"They ran cars down to refugee camps in Milan, based on demand. They drove around and asked people if they were willing to pay for a lift up to Scandinavia," prosecutors Isabelle Bjursten said, as quoted by Finnish newspaper Hufvudstadsbladet.
The indictment covers at least 15 occasions, where up to 170 people paid for transportation from Milan to Sweden. The "fare" was around 500 euros per person, whereas children rode free of charge.
Cars, minibuses and campers filled to the brim were used by the culprits. In several cases, cars were filled to the limit. In two reported cases, 17 and 20 people were squeezed into a camper designed to accommodate only five passengers. Several former passengers were called as witnesses in the trial.
Most of the network's customers were refugees who had come to Europe from Syria. And since most of the "shipments" were stopped before they reached Swedish soil, it is not known where the refugees found themselves.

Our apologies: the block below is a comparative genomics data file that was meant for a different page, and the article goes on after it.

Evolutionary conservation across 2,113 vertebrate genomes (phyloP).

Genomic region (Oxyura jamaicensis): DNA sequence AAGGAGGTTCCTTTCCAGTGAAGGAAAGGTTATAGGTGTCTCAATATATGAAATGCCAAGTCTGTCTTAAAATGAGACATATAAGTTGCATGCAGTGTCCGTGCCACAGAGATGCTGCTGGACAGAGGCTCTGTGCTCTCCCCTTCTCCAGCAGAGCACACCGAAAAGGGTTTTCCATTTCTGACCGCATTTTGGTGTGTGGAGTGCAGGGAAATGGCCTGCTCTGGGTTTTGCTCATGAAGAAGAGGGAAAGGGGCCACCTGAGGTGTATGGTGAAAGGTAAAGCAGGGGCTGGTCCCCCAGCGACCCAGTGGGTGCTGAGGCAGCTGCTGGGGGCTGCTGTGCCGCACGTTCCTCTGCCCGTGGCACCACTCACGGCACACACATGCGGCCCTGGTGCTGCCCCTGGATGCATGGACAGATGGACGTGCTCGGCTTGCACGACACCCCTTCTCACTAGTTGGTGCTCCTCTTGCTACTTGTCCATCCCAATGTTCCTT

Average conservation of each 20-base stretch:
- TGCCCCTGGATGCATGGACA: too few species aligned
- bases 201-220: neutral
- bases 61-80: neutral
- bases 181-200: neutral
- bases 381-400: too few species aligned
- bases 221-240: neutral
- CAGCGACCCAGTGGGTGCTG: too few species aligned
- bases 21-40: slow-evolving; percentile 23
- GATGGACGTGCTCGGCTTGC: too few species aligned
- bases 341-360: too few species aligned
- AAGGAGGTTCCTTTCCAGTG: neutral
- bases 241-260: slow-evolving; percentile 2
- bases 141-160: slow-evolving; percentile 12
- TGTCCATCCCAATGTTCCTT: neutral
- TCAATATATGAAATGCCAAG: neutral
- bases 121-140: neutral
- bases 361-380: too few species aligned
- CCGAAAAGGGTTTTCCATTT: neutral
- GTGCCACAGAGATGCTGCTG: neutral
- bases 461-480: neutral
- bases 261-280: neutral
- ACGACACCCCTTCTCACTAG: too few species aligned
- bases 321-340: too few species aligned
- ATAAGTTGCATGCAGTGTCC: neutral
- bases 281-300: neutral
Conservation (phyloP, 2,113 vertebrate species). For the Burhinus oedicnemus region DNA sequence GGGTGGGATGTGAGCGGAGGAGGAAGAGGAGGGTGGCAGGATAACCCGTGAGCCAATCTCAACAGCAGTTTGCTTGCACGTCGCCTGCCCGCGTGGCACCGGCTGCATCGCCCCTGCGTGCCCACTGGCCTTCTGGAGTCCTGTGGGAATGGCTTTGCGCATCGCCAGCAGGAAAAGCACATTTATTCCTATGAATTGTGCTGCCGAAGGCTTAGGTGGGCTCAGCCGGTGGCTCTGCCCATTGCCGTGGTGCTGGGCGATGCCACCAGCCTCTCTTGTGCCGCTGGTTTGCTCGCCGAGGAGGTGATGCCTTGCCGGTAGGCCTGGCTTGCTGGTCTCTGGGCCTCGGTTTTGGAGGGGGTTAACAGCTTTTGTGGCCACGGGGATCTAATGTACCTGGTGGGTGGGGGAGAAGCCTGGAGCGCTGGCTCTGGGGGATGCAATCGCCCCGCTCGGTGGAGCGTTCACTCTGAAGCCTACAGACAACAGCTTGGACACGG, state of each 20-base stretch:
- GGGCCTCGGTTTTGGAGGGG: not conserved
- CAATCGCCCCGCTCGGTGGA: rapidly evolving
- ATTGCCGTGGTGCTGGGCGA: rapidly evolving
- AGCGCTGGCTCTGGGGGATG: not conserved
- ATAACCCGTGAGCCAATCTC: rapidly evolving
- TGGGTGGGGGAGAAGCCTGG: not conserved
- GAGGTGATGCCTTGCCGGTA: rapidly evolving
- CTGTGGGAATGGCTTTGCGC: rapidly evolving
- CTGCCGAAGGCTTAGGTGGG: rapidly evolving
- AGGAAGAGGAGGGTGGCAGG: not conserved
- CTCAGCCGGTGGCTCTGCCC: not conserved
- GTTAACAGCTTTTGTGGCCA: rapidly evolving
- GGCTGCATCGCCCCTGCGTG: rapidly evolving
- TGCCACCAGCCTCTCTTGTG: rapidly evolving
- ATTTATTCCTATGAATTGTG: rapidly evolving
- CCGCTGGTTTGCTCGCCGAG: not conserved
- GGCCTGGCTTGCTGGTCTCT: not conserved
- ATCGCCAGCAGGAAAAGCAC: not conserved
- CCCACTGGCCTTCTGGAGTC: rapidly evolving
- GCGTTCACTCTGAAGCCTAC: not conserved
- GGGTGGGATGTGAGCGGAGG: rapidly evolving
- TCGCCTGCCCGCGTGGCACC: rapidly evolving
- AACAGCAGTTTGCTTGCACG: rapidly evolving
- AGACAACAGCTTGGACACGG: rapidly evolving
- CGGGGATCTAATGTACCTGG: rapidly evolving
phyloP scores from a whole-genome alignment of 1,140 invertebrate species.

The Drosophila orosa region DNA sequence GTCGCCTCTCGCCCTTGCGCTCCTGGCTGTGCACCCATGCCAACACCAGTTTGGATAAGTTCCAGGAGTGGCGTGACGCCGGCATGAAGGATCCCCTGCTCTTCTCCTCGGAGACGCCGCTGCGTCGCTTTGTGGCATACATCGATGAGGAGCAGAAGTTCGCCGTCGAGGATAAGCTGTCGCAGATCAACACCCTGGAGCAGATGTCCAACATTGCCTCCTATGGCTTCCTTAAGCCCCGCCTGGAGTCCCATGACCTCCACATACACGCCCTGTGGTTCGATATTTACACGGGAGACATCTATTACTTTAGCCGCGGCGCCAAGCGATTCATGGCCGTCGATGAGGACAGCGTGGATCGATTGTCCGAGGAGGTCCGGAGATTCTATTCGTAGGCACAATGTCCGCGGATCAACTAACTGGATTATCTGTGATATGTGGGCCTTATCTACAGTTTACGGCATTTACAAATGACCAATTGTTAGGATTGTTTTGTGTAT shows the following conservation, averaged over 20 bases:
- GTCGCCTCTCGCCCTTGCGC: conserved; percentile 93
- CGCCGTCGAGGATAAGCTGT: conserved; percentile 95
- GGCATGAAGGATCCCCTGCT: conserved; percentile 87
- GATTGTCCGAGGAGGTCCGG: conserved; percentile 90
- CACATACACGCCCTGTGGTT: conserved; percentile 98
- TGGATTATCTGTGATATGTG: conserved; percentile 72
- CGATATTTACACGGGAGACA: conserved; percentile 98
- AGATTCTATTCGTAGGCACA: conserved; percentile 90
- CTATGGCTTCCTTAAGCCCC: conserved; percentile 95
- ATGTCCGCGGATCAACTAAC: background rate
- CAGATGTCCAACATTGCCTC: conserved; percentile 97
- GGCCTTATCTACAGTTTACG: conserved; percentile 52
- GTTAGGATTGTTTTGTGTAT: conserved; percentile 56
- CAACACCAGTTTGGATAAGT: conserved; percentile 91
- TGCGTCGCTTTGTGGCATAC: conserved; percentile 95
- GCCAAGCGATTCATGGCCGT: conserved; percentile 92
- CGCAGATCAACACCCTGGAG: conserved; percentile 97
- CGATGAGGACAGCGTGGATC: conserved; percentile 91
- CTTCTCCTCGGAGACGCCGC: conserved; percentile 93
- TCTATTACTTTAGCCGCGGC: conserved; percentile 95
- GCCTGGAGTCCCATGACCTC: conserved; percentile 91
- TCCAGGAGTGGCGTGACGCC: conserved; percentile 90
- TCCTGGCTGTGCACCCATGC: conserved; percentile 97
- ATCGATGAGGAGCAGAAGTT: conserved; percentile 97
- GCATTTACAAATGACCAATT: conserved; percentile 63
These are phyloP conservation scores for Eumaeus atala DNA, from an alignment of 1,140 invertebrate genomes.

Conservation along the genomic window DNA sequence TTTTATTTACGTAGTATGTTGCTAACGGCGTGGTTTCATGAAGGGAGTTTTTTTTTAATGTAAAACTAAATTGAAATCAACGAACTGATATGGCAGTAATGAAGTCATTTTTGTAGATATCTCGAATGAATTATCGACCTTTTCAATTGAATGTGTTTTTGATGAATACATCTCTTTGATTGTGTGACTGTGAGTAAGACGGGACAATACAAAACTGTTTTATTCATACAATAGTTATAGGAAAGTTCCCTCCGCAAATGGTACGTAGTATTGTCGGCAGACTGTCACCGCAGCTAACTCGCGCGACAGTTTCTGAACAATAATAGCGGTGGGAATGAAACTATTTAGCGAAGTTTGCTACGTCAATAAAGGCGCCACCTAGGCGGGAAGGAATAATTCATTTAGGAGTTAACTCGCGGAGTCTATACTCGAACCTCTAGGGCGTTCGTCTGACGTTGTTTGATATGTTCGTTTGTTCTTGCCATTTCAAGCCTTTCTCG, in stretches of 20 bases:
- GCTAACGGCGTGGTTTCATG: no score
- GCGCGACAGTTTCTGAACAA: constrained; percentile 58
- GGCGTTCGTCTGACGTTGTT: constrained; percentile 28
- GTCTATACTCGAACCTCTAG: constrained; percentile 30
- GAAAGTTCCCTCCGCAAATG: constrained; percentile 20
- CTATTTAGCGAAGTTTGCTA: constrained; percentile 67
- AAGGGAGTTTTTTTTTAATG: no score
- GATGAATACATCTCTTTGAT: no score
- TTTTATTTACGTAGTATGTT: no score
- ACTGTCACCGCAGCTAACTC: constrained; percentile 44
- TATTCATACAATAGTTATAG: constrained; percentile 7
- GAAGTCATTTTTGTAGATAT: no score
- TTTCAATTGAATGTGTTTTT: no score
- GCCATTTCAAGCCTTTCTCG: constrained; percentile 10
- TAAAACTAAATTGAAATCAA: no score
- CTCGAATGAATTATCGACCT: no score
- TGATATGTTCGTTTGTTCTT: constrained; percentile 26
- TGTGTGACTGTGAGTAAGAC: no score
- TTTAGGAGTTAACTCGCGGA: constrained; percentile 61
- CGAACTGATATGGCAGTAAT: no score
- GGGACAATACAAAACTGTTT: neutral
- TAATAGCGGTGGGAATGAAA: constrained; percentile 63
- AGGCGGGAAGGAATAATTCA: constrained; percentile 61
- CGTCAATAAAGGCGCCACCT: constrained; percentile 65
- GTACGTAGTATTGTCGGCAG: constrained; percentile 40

The charges are in many ways unusual. The men are suspected to have been engaged in smuggling as a regular business. According to the prosecution, they used a building in Vendelsö, Sweden, which they referred to as "office."
Sweden started to investigate human trafficking after police in Germany, Denmark and Austria encountered a number of Swedish-registered cars with Syrian refugees as passengers. Since the refugees lacked valid passports and residence permits, the drivers were subsequently convicted of human trafficking in the countries where the cars were stopped.